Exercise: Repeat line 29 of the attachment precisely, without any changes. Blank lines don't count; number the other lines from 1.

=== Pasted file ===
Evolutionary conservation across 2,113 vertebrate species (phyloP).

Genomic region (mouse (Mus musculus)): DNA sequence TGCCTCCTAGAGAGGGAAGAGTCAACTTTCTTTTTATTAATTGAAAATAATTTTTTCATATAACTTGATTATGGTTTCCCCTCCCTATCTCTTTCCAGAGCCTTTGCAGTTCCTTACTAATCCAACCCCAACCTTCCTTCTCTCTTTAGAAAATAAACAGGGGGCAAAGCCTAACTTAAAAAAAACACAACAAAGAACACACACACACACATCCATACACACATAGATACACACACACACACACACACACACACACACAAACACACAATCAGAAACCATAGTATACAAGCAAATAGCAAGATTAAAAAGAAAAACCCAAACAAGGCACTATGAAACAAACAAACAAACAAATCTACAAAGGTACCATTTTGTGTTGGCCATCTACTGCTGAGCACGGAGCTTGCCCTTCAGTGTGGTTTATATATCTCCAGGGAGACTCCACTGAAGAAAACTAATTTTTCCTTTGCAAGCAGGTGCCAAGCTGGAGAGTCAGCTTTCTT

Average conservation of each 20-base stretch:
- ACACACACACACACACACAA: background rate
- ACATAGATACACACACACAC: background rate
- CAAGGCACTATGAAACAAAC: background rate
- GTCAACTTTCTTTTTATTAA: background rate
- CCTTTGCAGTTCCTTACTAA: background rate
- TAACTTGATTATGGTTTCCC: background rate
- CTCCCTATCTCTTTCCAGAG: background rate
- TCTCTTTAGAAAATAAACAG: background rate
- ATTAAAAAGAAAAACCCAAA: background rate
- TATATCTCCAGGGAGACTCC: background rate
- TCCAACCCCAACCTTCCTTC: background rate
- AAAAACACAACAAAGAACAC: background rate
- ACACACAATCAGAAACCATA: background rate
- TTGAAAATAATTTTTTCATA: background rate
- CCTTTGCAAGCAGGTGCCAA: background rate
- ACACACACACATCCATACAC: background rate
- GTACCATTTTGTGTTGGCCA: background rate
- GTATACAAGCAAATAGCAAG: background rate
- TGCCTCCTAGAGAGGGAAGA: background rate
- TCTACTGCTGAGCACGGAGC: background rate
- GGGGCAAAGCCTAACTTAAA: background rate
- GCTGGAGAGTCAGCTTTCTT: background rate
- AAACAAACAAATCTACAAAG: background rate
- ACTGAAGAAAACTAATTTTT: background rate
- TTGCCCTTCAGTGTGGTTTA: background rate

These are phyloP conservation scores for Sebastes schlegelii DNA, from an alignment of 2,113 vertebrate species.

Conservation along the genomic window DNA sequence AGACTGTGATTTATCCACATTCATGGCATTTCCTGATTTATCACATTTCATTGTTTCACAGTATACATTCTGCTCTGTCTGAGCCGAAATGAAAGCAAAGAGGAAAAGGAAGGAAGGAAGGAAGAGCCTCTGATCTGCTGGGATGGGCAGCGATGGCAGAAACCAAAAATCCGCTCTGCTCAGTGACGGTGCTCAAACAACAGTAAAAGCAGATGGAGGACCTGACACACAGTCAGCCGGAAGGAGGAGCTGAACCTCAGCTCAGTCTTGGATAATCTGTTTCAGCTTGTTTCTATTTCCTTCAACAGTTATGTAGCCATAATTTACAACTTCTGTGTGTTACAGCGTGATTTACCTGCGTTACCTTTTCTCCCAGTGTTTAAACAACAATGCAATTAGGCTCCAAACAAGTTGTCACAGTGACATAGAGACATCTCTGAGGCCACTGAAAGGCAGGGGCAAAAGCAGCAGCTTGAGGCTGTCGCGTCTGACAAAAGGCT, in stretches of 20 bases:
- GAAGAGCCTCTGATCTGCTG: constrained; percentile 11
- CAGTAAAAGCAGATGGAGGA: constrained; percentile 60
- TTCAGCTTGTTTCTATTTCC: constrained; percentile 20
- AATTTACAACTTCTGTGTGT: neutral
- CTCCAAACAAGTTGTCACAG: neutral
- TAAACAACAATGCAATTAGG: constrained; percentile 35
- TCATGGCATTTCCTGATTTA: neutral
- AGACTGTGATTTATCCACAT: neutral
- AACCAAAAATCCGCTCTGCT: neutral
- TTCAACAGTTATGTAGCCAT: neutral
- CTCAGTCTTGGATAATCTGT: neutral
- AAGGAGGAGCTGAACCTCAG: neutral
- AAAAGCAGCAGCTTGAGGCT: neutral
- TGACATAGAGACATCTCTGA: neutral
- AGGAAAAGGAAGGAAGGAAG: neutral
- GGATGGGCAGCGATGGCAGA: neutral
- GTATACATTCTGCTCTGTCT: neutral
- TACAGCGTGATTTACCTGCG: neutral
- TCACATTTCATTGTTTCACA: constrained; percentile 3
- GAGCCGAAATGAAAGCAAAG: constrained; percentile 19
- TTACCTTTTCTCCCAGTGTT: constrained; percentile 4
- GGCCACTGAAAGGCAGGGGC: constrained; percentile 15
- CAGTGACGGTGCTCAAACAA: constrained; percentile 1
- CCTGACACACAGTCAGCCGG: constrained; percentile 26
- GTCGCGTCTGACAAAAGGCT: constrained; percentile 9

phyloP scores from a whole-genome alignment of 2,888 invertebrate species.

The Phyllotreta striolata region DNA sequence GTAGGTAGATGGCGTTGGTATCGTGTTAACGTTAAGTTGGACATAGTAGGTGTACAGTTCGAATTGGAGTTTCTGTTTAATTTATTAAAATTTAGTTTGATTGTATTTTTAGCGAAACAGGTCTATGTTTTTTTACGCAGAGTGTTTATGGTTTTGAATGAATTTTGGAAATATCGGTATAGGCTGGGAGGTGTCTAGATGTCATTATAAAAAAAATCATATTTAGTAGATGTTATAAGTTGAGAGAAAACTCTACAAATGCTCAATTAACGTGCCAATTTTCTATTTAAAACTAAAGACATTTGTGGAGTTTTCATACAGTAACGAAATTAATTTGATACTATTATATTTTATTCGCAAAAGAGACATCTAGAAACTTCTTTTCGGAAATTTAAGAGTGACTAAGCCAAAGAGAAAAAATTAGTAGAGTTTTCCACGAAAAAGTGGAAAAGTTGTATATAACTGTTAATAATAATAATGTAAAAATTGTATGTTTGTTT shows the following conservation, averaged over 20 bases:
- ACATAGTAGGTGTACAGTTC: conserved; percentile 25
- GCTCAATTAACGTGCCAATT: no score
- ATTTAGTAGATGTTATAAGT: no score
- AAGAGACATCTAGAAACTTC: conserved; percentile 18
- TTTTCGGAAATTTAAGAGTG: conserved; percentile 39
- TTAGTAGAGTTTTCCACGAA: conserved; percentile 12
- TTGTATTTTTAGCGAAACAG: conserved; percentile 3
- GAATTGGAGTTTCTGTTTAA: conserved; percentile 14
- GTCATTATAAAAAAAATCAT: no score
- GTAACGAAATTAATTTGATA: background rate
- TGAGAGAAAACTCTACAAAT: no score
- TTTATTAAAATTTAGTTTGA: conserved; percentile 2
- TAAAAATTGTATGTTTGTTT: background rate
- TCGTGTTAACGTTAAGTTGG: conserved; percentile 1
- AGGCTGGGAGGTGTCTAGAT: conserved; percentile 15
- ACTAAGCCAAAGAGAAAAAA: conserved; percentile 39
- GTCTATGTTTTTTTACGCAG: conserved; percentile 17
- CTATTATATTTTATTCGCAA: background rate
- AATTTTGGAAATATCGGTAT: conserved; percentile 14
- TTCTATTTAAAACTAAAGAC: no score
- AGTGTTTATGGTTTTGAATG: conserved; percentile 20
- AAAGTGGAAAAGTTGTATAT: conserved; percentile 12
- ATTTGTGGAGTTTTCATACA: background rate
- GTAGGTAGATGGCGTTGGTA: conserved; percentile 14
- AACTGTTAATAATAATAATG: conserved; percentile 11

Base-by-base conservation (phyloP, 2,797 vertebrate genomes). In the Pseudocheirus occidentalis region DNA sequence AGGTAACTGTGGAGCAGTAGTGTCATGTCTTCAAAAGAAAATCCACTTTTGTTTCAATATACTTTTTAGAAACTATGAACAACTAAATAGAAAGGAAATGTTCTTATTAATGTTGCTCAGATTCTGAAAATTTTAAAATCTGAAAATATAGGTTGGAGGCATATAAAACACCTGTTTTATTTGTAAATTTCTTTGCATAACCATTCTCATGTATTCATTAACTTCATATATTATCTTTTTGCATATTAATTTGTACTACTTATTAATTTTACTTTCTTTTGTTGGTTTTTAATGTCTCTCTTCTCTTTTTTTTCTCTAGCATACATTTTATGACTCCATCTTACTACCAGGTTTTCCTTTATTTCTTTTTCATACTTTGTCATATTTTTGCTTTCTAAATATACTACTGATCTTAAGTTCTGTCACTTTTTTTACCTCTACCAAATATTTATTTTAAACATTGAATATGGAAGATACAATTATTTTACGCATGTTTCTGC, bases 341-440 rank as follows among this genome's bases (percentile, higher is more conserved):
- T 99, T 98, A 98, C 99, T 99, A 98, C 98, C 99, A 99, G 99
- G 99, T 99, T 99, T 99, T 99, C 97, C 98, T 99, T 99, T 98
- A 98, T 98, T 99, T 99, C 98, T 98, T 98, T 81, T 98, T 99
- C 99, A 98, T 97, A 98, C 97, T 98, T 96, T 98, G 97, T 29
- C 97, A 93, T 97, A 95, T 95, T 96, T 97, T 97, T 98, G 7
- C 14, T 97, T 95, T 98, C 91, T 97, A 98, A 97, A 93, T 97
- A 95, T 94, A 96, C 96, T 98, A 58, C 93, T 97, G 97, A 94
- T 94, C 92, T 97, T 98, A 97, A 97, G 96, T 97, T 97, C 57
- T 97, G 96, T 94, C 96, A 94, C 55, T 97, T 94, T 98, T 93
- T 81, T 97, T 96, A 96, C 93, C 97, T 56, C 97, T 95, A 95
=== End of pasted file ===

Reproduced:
These are phyloP conservation scores for Sebastes schlegelii DNA, from an alignment of 2,113 vertebrate species.